Administrators are given significant tools that demand thoughtful consideration. The capability to restrict other members of the community has a significant impact on the creation and improvement of content. Due to this capability administrators are expected to act in a manner consistent with the responsibility accorded to their position. Current and aspiring admins should consider the ideal of noblesse oblige, which appeals to the principle that whoever claims to be noble must conduct one's self nobly. Admins should demonstrate a greater level of patience and objectivity than the wider community and, where they are potentially lacking in such traits, should recuse themselves from acting in an administrative capacity.
If the community should raise serious concerns about a particular administrator's use of the tools on a matter that admin should cease acting as an admin in the dispute that has caused the aggrievement. When questioned about the reasons for an action, administrators should be able to point to specific instances of misconduct and explain how they formed their decision. This not only can assure an editor as to the reasons for the action but also provide them an idea of how to improve their conduct. It is preferable that such explanations be provided without prompting and before or when taking administrative action. An admin who repeatedly fails to provide a clear defense for administrative actions may be denied use of the tools. This should not be construed as demanding a response to repeated queries, but as providing a clear and understandable justification for restricting the ability of an editor to contribute.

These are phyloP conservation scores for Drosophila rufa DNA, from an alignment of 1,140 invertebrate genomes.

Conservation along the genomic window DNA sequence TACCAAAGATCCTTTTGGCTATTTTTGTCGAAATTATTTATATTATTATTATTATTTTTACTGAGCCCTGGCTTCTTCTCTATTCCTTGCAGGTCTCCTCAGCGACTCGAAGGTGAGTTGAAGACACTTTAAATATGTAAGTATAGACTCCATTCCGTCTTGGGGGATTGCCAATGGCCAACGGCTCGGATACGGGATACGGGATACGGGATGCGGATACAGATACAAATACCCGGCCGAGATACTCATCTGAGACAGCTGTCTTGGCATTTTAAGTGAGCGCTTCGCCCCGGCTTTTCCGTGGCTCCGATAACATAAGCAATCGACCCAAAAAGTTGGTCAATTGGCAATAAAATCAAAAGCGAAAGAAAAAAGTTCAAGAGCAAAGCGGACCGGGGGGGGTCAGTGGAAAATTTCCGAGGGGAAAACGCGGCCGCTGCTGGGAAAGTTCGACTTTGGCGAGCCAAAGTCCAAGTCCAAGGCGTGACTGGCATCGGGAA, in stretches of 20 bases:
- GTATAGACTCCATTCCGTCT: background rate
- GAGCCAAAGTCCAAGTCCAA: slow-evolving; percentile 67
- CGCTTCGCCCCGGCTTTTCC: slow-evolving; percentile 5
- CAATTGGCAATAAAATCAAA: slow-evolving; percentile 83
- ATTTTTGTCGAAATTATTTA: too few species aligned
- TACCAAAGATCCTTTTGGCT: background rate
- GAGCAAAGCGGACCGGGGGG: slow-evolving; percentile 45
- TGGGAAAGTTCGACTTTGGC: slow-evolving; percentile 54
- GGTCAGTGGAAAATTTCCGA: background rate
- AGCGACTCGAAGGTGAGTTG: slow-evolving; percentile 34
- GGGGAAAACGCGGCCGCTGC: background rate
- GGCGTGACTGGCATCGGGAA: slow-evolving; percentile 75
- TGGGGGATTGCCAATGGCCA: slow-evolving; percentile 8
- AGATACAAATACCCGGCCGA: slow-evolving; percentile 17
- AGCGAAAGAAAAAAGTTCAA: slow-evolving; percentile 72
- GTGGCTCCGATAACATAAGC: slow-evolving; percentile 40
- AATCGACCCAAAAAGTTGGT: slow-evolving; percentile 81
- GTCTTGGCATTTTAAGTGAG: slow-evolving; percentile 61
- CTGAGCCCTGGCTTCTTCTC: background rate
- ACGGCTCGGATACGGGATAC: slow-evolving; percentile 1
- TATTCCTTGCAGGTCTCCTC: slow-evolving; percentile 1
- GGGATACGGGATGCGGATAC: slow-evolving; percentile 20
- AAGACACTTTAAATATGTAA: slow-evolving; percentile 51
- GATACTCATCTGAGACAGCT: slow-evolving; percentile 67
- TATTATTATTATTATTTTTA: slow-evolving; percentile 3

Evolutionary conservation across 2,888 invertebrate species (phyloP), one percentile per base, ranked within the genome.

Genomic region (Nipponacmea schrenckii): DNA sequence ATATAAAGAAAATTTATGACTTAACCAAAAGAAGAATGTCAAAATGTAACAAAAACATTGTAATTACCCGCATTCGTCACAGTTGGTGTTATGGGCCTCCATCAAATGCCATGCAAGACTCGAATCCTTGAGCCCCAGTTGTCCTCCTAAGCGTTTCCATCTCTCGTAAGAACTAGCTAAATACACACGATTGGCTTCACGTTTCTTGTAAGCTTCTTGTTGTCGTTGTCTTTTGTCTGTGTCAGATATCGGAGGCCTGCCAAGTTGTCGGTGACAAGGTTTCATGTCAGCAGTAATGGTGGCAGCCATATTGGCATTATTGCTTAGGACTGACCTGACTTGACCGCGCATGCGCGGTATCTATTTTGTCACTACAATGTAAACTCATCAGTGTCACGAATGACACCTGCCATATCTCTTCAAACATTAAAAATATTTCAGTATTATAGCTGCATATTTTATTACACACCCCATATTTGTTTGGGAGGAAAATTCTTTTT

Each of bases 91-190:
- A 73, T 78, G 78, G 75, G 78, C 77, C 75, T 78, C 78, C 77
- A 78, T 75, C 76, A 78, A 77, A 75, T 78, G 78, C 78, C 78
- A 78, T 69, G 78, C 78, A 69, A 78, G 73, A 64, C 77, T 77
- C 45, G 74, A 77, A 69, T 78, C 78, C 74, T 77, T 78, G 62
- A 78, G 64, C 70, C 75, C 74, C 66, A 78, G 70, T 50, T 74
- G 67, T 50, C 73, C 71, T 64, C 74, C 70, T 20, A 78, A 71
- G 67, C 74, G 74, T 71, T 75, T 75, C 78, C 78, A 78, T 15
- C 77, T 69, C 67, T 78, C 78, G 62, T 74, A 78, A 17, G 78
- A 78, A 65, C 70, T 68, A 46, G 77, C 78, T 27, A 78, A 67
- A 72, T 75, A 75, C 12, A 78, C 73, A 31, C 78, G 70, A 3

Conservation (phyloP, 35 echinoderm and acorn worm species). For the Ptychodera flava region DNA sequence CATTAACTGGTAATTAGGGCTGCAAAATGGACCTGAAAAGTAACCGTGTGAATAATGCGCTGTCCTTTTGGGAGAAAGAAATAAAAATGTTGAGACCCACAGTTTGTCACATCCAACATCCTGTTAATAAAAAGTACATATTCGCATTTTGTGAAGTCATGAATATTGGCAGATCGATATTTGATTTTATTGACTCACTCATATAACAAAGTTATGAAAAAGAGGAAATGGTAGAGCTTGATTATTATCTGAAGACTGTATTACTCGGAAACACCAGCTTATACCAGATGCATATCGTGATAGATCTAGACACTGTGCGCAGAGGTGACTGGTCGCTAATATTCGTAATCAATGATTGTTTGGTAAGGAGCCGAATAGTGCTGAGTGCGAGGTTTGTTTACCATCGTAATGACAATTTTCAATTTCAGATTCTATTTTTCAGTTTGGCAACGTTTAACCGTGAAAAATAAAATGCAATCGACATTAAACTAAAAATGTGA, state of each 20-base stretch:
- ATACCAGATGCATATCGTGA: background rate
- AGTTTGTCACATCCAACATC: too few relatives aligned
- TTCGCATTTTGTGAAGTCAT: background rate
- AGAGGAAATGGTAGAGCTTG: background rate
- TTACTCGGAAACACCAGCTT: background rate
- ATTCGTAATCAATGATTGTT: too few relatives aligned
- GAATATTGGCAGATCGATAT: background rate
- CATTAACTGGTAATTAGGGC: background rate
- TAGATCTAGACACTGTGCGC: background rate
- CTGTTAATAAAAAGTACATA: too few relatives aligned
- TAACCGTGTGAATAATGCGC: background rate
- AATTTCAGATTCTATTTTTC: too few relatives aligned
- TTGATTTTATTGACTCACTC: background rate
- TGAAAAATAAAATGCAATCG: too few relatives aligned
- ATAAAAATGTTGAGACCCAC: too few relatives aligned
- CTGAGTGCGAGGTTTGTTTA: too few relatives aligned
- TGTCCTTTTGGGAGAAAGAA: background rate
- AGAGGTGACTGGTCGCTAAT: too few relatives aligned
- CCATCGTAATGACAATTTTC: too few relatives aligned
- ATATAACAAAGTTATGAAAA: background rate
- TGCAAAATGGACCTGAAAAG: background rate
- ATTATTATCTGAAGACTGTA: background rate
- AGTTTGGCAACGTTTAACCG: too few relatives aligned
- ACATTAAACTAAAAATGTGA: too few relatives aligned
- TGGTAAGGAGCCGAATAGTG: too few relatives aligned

Assuming good faith
It is important that administrators judge an editor's contributions under the belief that the editor is not actively seeking to do harm to the project. When an editor's prior bad conduct is raised in a discussion, consideration should be given to whether the current conduct issues are a de-escalation from the prior conduct and not regard the mere act of repetition as escalation. Improving one's conduct is a sign that an editor is responding in good faith to the concerns of the community and tougher sanctions for lesser misconduct only discourage that editor from improving further.
The circumstances of misconduct are another important consideration when examining the prospect of sanctions. An editor or group of editors may aggressively pursue another editor out of frustration over a content dispute, prompting that editor to lash out, or there may be miscommunication on an important point that leads to a misunderstanding. If an administrator is not aware of mitigating details and takes action based on appearances alone it can lead to disruptive sanctions against an editor, who will be confused as to the reasons for sanction and become less inclined to respect administrative decisions. Central to assuming good faith about misconduct is to understand that the community consists of imperfect human beings who may not always act in a manner consistent with policy for reasons that may not be immediately clear in an initial reading of a dispute.
A necessary stipulation is that questioning an editor's statements is not the same as assuming bad faith. Editors seeking sanctions are less likely to present a neutral and accurate detailing of events as the misconduct often concerns the editor seeking sanctions in some manner or the editor may have been mislead by another editor's statements. Administrators must also be open to the possibility that an editor is seeking sanctions in bad faith or due to a vendetta, but should only assert this when there is compelling evidence to support such a conclusion. There should not be an expectation that this evidence be provided, with administrators expected to examine relevant issues that may not have been mentioned.
Consequences of administrative misconduct